Under the Old QFII Measures, a QFII could invest in stocks, bonds and warrants traded on stock exchanges and securities investment funds. The permitted investment scope provided in the Consultation Draft was expanded to include stock-index futures and bonds traded on the interbank bond market. The New QFII Provisions expanded this to cover not just "bonds" but "fixed income products" traded on the interbank bond market.

Furthermore, the maximum aggregate amount of shareholding of all foreign investors in a single A-shares listed company is raised from 20% to 30%, with the maximum aggregate amount of shareholding of a single foreign investor in a single listed company unchanged at 10%.


The New Provisions are silent as to certain questions we have been asked by potential investors. One example is whether there is a penalty if a QFII's actual investment is different from its investment plan submitted to the CSRC and the SAFE or whether the CSRC and the SAFE will examine whether the investment of a QFII is adhering to the plan. During our informal inquiries with the CSRC and the SAFE officials, the officials indicated that during the application phase, a QFII applicant may change its investment plan by submitting a new version before the original plan is officially approved, but once it is approved (as part of the QFII application), a QFII is expected to adhere to such plan and inconsistencies with the investment plan may adversely impact the QFII's future attempts to increase its investment quota. Nonetheless, a QFII can reserve some flexibility when crafting its investment plan. For instance, a QFII may list in its plan all the securities a QFII is permitted to invest under PRC law, but it does not necessarily have to invest into each of them. A QFII's custodian bank is required to submit monthly reports to the regulators which reports cover, among others, the QFII's assets, investments and trades. As such, a QFII's investment activities and whether it is adhering to its investment plan are constantly reviewed by the regulators.

Furthermore, the New QFII Provisions did not address the question as to whether there are any legal requirements requiring the QFII to make investments within a certain time limit after obtaining the SAFE approved quota. According to our informal inquiries with the regulators, we were told by the officials that there is no time limit regarding when the QFII must invest. However, in practice, failure to invest will likely hurt any attempt by the QFII to increase its investment quota. Pursuant to Article 6 of the Provisions on Foreign Exchange Administration on Investment in Domestic Securities by Qualified Foreign Institutional Investors, a description regarding its investments in China with respect to its existing investment quota is required in an application for a quota increase. Thus there is no regulatory penalty for not investing remitted funds, but such inaction will make it difficult to increase the investment quota until the remitted funds are actually used. Also, PRC law does not stipulate a validity period for an approved quota. As long as the quota has not been revoked by the regulators due to non-compliance (e.g., if, within six months of the approval of the quota, the actual amount the QFII remits into China is less than US$20 million, the QFII's quota will be revoked), it remains valid.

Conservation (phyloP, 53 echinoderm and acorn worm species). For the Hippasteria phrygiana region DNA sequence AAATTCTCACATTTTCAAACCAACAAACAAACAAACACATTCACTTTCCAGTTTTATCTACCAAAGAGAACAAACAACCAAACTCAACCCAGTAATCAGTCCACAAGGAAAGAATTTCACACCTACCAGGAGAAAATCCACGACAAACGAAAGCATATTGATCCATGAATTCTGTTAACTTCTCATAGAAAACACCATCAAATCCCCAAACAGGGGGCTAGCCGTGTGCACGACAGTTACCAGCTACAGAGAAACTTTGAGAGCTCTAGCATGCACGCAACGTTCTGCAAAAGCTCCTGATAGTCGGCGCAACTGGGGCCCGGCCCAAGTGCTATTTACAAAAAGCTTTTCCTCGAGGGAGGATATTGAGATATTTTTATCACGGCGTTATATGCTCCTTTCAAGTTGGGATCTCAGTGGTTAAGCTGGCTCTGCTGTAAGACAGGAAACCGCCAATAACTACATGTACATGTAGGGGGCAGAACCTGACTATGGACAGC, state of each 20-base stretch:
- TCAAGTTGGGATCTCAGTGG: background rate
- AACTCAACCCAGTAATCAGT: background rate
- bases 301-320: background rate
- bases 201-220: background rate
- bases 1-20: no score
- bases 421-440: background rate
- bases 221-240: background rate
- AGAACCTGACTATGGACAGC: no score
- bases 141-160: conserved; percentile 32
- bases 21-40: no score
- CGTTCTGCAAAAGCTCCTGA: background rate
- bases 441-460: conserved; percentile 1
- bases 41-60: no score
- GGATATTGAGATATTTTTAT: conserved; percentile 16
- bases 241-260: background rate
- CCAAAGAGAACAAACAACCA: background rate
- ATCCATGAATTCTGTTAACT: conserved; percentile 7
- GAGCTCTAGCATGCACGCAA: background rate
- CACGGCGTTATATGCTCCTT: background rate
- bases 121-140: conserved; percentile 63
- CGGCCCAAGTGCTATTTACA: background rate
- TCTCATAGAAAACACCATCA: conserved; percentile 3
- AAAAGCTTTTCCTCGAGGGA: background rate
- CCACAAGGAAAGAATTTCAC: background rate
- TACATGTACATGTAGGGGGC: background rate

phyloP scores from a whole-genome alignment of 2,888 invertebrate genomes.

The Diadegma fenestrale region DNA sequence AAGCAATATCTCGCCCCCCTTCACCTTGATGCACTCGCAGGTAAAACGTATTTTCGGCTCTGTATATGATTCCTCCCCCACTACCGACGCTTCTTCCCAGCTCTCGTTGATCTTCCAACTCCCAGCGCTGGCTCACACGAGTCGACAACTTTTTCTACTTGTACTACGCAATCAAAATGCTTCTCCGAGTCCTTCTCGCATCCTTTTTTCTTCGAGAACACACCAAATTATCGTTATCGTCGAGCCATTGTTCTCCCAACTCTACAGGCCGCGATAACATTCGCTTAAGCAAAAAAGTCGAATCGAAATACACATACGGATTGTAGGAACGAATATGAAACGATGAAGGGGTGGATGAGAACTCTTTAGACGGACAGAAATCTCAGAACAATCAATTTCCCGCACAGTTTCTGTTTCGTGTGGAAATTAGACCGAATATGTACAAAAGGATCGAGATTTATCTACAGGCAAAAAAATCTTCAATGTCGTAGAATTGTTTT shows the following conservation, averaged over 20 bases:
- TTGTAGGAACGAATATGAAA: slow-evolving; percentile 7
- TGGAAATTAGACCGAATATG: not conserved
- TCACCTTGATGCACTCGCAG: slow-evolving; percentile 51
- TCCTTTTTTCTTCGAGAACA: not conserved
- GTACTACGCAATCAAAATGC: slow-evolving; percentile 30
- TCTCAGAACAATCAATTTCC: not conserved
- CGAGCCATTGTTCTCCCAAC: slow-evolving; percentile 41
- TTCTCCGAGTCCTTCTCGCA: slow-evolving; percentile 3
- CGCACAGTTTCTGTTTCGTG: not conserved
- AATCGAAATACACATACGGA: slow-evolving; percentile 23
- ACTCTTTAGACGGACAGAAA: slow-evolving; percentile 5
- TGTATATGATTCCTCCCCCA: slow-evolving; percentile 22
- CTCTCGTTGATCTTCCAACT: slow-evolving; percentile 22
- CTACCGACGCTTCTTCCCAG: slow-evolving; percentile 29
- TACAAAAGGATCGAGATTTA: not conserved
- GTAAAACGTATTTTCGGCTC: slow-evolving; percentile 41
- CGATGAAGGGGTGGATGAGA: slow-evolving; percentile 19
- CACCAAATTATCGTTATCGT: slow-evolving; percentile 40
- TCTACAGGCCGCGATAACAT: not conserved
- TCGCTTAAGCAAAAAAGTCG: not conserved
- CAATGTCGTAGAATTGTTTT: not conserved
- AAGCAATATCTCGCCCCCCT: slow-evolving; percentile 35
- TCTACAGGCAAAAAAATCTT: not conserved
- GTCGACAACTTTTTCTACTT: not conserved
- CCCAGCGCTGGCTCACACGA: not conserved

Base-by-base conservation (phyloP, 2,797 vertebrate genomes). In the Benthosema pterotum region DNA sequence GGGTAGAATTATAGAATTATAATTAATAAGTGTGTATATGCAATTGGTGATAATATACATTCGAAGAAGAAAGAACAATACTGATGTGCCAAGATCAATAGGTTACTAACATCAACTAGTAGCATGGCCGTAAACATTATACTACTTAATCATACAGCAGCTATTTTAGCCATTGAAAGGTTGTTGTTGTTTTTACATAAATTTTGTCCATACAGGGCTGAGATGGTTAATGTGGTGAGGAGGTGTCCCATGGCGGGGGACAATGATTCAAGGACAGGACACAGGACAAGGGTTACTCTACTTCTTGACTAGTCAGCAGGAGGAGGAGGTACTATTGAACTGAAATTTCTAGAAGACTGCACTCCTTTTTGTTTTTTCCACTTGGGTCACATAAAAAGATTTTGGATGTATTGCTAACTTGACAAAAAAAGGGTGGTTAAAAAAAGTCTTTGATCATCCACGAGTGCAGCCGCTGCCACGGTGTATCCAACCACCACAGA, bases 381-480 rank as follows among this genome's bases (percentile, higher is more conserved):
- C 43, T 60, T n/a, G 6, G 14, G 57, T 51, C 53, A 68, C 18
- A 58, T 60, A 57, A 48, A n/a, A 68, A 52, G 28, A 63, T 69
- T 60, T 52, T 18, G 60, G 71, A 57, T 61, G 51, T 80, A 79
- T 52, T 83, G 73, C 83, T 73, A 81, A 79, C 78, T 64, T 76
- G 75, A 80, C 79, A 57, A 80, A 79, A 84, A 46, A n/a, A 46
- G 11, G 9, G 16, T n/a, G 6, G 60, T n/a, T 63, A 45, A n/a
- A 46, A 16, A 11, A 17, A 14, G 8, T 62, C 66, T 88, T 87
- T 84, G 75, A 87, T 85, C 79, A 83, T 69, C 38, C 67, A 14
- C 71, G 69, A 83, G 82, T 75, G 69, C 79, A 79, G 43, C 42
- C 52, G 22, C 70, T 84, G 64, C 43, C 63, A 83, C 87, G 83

During the first six months of this year, 37 foreign investors were granted QFII licenses by the CSRC, compared with only seven for the same period last year. The New QFII Provisions represent China's efforts to further open up its capital markets. However, how much the QFII program will grow as a result of the New QFII Provisions still depends on the pace of the regulatory approval process by the CSRC and the issuance of favorable rules by other related authorities, such as the SAFE.


1 Such as pension funds, charitable foundations, donation funds, trust companies, government investment management companies, etc.

The content of this article is intended to provide a general guide to the subject matter. Specialist advice should be sought about your specific circumstances.